Sta Hungry Stay Foolish

Stay Hungry. Stay Foolish.

A blog by Leon Oudejans

Is stupidity worse than evil??

Recently, I noticed a Big Think newsletter on the theory of stupidity by German theologian Dietrich Bonhoeffer (1906-1945). In his view, stupidity is worse than evil. Ironically, it was Nazi evil that took his life on 9 April 1945. Hence, I wonder if he would have changed his view – if he could.

“Stupidity is a more dangerous enemy of the good than malice. One may protest against evil; it can be exposed and, if need be, prevented by use of force. Evil always carries within itself the germ of its own subversion in that it leaves behind in human beings at least a sense of unease. Against stupidity we are defenseless. Neither protests nor the use of force accomplish anything here; reasons fall on deaf ears; facts that contradict one’s prejudgment simply need not be believed – in such moments the stupid person even becomes critical – and when facts are irrefutable they are just pushed aside as inconsequential, as incidental. In all this the stupid person, in contrast to the malicious one, is utterly self satisfied and, being easily irritated, becomes dangerous by going on the attack. For that reason, greater caution is called for when dealing with a stupid person than with a malicious one. Never again will we try to persuade the stupid person with reasons, for it is senseless and dangerous.”

A quote from Letters and Papers from Prison by German theologian Dietrich Bonhoeffer (1906-1945).

The question in my blog title is difficult to answer because human stupidity is common and evil is rare. The fact (sic!) that human stupidity is common (ie, structural) implies that its cost is hard to quantify. The enormous cost of incidental evil (eg, WW2) is (often) loud and clear.

From a perspective of risk management, the risk for both can be categorized as follows:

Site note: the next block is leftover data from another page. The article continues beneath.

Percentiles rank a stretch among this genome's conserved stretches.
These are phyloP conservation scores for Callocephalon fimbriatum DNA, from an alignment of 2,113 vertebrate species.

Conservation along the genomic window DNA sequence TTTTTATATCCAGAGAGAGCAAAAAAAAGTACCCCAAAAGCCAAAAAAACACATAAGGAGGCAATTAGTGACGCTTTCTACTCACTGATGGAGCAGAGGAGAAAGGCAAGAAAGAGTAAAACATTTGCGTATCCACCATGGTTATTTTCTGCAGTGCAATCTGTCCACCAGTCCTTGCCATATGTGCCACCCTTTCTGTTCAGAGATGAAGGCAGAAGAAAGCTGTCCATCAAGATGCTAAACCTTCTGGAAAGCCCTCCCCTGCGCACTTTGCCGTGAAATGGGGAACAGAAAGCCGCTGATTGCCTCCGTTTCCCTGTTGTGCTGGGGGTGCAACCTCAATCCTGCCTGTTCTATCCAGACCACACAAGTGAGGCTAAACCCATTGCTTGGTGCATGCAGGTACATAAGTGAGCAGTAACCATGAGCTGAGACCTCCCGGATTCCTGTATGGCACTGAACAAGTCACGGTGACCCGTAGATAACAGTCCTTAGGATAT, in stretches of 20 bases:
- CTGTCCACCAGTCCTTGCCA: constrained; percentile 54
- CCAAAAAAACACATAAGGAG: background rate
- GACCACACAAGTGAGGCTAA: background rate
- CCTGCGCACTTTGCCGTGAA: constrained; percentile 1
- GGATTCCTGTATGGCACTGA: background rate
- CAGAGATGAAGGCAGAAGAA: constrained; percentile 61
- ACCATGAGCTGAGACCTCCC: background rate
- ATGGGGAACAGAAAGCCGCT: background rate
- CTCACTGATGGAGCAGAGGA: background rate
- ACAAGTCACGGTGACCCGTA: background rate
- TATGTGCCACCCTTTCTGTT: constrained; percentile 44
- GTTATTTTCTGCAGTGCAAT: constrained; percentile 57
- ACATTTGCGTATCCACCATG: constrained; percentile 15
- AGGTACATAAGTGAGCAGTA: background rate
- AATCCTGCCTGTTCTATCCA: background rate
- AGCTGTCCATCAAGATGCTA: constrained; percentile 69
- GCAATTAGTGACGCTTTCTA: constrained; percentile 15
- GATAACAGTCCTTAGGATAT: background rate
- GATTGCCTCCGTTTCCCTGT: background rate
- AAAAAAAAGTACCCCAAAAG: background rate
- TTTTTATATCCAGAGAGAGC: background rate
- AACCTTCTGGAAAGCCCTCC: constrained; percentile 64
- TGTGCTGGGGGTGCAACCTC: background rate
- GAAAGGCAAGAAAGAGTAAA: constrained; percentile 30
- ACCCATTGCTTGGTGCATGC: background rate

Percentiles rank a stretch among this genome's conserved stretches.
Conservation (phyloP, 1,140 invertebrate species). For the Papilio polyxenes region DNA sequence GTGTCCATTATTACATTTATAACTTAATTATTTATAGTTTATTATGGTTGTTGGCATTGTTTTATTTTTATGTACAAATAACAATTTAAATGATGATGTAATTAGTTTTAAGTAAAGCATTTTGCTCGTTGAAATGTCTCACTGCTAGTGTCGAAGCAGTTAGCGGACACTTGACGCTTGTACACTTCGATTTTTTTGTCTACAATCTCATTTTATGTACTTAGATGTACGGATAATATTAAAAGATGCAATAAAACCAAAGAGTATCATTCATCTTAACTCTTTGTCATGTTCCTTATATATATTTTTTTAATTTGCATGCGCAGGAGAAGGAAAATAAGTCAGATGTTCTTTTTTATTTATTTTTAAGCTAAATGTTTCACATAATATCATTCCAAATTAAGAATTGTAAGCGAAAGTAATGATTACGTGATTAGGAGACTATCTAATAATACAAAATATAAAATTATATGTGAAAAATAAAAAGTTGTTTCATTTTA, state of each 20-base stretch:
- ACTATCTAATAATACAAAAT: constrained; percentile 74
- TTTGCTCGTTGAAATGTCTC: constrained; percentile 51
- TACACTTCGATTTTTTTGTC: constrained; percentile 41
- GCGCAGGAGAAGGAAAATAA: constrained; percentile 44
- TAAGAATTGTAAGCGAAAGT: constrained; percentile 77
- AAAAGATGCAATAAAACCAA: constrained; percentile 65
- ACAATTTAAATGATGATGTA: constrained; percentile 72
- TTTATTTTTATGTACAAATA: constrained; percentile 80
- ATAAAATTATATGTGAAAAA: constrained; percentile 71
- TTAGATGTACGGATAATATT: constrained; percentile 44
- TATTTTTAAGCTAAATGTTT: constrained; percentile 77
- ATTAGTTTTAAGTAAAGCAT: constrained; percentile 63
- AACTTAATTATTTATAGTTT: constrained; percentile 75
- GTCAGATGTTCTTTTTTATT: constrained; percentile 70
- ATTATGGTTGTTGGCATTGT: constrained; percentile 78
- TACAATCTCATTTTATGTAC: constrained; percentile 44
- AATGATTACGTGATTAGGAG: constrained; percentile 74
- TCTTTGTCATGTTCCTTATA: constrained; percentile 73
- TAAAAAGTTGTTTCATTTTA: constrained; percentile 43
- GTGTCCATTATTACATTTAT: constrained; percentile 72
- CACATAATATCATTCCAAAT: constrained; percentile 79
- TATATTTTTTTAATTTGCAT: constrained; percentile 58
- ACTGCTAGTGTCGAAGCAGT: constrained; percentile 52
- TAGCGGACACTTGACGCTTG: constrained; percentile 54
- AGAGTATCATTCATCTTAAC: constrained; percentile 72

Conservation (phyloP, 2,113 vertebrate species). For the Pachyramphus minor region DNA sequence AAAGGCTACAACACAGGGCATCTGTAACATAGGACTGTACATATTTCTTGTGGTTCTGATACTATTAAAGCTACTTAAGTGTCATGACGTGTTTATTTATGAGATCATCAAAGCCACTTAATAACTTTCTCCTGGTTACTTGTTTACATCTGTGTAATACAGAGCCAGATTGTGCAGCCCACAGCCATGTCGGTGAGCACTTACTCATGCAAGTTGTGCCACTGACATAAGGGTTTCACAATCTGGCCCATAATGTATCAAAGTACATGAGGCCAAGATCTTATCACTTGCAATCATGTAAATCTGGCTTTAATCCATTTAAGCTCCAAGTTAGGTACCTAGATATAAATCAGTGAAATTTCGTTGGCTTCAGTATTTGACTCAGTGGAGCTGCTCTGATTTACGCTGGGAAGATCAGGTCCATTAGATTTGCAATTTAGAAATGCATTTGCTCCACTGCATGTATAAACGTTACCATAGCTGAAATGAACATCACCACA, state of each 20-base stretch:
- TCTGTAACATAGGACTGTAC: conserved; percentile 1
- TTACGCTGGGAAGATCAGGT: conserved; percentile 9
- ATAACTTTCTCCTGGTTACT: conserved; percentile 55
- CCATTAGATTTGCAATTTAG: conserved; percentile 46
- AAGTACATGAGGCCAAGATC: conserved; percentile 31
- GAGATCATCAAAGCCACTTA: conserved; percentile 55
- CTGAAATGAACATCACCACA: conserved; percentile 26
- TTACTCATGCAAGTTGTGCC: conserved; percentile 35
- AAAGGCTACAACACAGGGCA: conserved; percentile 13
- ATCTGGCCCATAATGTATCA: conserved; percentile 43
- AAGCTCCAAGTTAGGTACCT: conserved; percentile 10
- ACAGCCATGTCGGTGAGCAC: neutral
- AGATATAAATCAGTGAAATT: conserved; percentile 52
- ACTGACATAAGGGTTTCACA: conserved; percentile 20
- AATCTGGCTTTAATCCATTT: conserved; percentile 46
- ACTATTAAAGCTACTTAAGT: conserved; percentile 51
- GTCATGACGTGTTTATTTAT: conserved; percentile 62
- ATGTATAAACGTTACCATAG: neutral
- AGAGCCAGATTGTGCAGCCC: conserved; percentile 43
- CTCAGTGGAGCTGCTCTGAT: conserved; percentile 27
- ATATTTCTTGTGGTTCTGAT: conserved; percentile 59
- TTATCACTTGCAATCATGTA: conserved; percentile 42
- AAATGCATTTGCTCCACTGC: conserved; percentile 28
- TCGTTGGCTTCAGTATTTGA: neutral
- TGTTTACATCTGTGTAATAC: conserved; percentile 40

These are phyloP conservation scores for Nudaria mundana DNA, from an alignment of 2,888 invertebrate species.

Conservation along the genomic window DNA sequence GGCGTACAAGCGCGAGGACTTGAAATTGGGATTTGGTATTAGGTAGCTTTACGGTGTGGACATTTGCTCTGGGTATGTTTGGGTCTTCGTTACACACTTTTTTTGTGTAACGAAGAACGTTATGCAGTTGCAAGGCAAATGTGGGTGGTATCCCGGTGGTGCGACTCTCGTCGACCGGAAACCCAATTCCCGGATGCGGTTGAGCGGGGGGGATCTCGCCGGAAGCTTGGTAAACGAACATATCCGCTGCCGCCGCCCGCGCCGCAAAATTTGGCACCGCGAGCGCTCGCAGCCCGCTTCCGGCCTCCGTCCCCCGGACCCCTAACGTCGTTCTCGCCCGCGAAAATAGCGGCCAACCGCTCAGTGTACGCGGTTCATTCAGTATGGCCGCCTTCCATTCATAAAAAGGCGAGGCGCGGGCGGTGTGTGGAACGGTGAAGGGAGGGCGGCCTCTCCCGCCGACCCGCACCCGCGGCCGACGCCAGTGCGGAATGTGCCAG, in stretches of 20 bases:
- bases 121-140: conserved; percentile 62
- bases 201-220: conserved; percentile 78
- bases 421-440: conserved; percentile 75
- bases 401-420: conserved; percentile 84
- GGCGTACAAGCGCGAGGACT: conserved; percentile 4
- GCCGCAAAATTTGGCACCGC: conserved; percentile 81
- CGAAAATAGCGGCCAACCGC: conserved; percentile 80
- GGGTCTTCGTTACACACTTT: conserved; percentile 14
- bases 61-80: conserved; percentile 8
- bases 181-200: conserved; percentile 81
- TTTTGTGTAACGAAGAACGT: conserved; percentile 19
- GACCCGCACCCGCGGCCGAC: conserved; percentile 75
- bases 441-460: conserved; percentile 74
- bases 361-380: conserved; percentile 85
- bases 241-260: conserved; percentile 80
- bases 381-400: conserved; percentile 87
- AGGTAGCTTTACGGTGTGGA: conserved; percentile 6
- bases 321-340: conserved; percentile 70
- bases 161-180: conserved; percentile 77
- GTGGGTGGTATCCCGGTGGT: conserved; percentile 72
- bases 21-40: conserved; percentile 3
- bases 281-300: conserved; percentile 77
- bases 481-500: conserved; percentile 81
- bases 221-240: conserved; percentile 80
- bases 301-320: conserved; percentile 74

The above analysis might indeed support the view of Dietrich Bonhoeffer: stupidity is worse than evil.

In 2007, Nassim Nicholas Taleb wrote his book The Black Swan: The Impact of the Highly Improbable. In my view, evil is an example of a Black Swan. “The non-computability of the probability of consequential rare events using scientific methods (owing to the very nature of small probabilities).” (Wiki)

Dietrich Bonhoeffer was a theologian and not as statistician, like Nassim Nicholas Taleb. His perspective was about ethics and/or morality. In his view, evil can be exposed and prevented (by force), while we are defenseless against human stupidity, a very specific cognitive failing.

In my view, we are not defenceless against human stupidity as long as there are voices of reason, like the one of Dietrich Bonhoeffer. Moreover, evil needs to be visible before it can be exposed and prevented (by force). Disbelief (eg, about Nazi evil) does not equal human stupidity. Seeing is believing.

Hence, evil is (far) worse than human stupidity – in my view.

The law seems to be in favour of my view. Stupidity can claim an idiot defense: “a satirical term for a legal strategy where a defendant claims innocence by virtue of having been ignorant of facts of which the defendant would normally be expected to be aware.” Evil seldom has an excuse.

A moral counter argument to Dietrich Bonhoeffer is that evil deeds (and/or words) have evil intentions, while stupidity has no intentions (ie, for its stupid deeds or words). Hence, the idiot defense. Also see the 2021 Aeon Psyche article: Why some of the smartest people can be so very stupid.

“Nothing that we despise in other men is inherently absent from ourselves. We must learn to regard people less in the light of what they do or don’t do, and more in light of what they suffer.”

A quote from Letters and Papers from Prison by German theologian Dietrich Bonhoeffer (1906-1945).

Bonhoeffer‘s Theory of Stupidity
video

Note: all markings (bolditalicunderlining) by LO unless in quotes or stated otherwise.

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